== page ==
Entrepreneurs could buy another venture. In the ideal case this could create a second fortune – for example, some entrepreneurs in the coal industry were quick to spot the potential of shale. This may have its appeal and create new opportunities. But there are drawbacks, notably the new set of idiosyncratic risks it introduces. Buying another private business may not provide you with the liquidity you need. And the diversification benefits are limited relative to other options.
Entrepreneurs typically need more liquidity than the average investor, for example to pursue opportunistic business projects. Entrepreneurs often hold more cash than they need, even for an emergency. You may think that cash retains its value better than stocks, whose prices fluctuate daily on the market. But the value of cash doesn’t rise when equity markets fall, as highly rated bonds tend to do.
We recommend that business owners hold three to five years' worth of lifestyle expenditure in liquid assets. Beyond this amount, entrepreneurs run the risk that their portfolio won't contribute to achieving their financial goals. Splitting your portfolio into Liquidity. Longevity. Legacy.* can guard against it.
You may also find it hard to shift your money from your own business (one that you control and whose “paper value, ”if unlisted, stays constant day to day) to public stocks in businesses you don’t control and whose value fluctuates on the market. The illusion of stability may lead you to overestimate the volatility of stocks and underestimate their potential returns.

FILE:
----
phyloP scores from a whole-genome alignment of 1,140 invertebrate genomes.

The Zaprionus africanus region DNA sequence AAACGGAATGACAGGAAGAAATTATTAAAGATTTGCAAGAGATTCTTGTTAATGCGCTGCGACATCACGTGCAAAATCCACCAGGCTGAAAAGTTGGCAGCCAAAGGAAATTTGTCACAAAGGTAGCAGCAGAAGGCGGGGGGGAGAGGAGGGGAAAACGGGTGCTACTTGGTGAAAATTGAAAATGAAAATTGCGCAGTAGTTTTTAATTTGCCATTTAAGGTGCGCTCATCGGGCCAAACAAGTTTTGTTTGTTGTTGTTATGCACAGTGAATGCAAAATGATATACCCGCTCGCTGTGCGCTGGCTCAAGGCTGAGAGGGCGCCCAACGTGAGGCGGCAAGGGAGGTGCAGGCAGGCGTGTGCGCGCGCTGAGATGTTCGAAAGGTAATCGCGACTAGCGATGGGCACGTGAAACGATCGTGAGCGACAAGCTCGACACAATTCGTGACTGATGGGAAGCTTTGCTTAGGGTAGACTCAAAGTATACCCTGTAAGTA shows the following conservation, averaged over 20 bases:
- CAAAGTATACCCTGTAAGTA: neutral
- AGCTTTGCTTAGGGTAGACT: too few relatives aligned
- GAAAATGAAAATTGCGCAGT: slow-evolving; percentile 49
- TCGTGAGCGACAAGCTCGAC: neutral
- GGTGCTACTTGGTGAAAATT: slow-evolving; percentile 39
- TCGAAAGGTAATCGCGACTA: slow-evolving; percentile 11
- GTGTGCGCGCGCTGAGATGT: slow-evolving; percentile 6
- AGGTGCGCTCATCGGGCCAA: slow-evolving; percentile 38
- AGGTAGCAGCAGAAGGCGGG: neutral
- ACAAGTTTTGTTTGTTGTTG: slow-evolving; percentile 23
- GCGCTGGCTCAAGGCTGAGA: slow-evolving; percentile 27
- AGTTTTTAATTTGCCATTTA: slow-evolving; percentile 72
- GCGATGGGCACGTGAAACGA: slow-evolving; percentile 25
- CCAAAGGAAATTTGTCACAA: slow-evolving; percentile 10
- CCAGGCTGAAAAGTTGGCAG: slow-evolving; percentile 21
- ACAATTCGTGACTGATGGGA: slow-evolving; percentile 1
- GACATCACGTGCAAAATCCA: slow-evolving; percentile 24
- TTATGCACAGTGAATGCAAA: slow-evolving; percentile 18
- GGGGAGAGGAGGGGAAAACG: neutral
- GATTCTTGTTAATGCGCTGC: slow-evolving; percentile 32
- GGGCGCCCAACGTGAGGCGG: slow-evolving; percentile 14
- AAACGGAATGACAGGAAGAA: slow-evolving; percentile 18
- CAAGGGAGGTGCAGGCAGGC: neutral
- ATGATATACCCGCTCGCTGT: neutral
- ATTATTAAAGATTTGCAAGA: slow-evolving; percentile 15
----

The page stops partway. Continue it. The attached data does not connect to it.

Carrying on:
Owning a business does not mean you should avoid stocks that offer high potential returns. Entrepreneurs and executives often benefit from building a well-diversified portfolio without making sweeping changes. Entrepreneurs with more mature businesses may prefer a traditional diversified portfolio split between global equities and bonds. Younger entrepreneurs with fast-growing businesses and long investment horizons may look for higher-risk options.
Entrepreneurs may want to “tailor” their portfolio. You might look to reduce portfolio exposure to regions, countries, or sectors which your business is significantly exposed to. Tailoring for region, for example, involves assessing where your firm transacts most of its business and selecting investments less correlated with these places. It may also involve avoiding the sector your firm operates in entirely or investing more in a sector whose returns have a relatively low correlation to the performance of firms in your sector.
One of the bolder approaches is to look for businesses with the potential to disrupt your firm. We identify a number of Long-Term Investment themes (e.g. automation & robotics, health tech, genetic therapies, Fintech) that seek to take advantage of these disruptive trends.
Entrepreneurs may also consider private investments in disruptive companies. A new development in this field is co-investment platforms for “impact investments.” They focus on companies that seek not only to generate interesting risk-adjusted financial returns but to have a positive social and environmental impact.
More on how a diversified porfolio should look like can be found in our report.